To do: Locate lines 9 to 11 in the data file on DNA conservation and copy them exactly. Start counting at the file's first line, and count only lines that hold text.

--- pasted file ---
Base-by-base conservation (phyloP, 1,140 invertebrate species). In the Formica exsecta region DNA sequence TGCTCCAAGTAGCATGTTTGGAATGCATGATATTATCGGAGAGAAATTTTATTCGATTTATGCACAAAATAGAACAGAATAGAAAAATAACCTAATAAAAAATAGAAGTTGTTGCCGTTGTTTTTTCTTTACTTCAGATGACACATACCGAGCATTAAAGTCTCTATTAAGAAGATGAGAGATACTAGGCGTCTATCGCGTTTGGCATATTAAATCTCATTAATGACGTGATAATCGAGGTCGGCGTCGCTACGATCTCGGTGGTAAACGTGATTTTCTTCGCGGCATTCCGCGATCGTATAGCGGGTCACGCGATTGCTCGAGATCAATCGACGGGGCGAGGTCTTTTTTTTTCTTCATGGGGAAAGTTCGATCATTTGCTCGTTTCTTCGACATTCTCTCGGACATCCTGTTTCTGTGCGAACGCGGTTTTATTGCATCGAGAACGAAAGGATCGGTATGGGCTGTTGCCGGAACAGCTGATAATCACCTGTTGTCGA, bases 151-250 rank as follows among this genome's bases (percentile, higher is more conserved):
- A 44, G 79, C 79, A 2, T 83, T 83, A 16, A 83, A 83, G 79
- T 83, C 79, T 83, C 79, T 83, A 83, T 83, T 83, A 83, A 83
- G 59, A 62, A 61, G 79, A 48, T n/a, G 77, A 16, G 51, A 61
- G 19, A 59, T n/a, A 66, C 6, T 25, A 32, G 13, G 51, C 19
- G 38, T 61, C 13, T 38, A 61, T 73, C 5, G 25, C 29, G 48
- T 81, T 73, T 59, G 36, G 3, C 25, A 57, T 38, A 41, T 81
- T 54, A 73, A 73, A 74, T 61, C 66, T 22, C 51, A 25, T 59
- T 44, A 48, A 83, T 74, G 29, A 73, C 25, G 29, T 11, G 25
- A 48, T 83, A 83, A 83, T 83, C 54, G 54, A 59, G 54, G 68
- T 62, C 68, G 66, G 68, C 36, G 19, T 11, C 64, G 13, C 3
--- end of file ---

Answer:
- T 44, A 48, A 83, T 74, G 29, A 73, C 25, G 29, T 11, G 25
- A 48, T 83, A 83, A 83, T 83, C 54, G 54, A 59, G 54, G 68
- T 62, C 68, G 66, G 68, C 36, G 19, T 11, C 64, G 13, C 3